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Garmin’s GPSMap 96C – Color and Power for a Reasonable Price

Garmin ( www.garmin.com) has long had the relationship as the leader in airborne GPS technology. Their latest additions to the market are the monochrome GPSMap 96 and color GPSMap 96C units, both of which are perfectly sized to fit into the palm of your hand, and yet pack one heck of a punch. We managed to get our hands on one of the color versions of these hot-selling units, and tried it out to see what it could do.Garmin ( www.garmin.com) has long had the relationship as the leader in airborne GPS technology. Their latest additions to the market are the monochrome GPSMap 96 and color GPSMap 96C units, both of which are perfectly sized to fit into the palm of your hand, and yet pack one heck of a punch. We managed to get our hands on one of the color versions of these hot-selling units, and tried it out to see what it could do.

When you look at the size of the GPSMap 96C, it’s hard to imagine the power that is packed inside. The unit is equipped with a 2.6” diagonal, 160 by 240 pixel, 256 color transflective TFT display, and comes with 119 MB of built-in memory. This is more than enough room to store data from a variety of Garmin’s available MapSource (r) CD-ROM products, which can be downloaded to the system using the built-in mini USB port. The whole unit with the 2 AA alkaline batteries weighed in at around 10 ounces, and measured out at 6.2' long by 2.7' wide, and 1.4' deep.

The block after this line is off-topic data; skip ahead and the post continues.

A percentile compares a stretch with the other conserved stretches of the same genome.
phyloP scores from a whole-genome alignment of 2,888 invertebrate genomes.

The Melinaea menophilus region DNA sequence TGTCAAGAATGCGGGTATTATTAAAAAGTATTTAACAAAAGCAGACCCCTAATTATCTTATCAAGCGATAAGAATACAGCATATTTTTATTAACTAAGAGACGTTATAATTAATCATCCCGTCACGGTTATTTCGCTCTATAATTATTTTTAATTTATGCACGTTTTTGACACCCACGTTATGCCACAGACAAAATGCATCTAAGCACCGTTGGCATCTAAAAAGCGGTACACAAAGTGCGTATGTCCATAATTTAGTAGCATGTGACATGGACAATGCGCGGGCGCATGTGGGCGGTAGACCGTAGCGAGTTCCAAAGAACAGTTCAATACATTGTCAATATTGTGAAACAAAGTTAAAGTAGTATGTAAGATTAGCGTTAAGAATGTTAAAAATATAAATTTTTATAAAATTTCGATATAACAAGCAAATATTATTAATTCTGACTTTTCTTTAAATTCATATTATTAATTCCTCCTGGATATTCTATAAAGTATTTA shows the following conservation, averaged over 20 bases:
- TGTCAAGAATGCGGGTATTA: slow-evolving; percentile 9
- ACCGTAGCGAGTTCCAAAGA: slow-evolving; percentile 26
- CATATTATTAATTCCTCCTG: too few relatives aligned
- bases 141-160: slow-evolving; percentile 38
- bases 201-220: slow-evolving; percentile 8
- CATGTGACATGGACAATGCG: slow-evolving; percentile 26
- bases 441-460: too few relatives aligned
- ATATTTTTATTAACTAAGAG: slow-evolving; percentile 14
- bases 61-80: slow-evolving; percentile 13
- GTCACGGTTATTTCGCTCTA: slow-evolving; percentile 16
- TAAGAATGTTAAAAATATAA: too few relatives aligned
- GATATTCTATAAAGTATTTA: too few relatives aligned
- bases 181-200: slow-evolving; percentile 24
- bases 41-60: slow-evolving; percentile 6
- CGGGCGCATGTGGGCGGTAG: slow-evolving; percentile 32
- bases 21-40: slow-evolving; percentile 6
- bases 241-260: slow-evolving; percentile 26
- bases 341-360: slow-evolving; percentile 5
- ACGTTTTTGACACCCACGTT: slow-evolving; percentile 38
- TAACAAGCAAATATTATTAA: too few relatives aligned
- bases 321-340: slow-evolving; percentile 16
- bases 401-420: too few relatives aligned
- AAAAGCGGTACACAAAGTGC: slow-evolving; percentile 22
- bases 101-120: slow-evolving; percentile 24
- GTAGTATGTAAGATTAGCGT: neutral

We found that turning on the GPSMap 96C was simple and easy – all we had to do is press the red “On” button, and the unit sprang to life. Our average time to lock onto the satellites was around 20 seconds, which is pretty good for a cold start considering the last place the unit was powered up was several hundred miles away in Kansas. On power up, the unit goes through a quick self-test sequence, and is ready to navigate.

Getting from here to there with Garmin’s handheld and panel-mount products has always been easy – we pushed the –D-> Direct button, which brought up the Aviation waypoint screen. All we had to do is use the rocker key in the center of the controls to dial in our destination, press Enter, and then confirm our selection with a second push of Enter, and we were quickly on our way.

There are five “pages” that make up the displays of the GPSMap 96C. The Map page is where most people will spend their time, and shows you a map that dominates 3/4 of the screen, with 1/4 being taken up by the speed and distance-to-next fields. In the event you would like to see something different, the displayed fields are easy to change. There is also a HSI page, which provides course information, an Active Goto page to show you where you are going, as well as any flight-plan details, the usual satellite page so you can see whether the unit is optimally placed to get an accurate signal, and the Position page, which gives you the destination or next waypoint, the ETE to that waypoint, a fuel time, a flight timer, the battery timer, the time of day, your current location, and the airport you are closest to.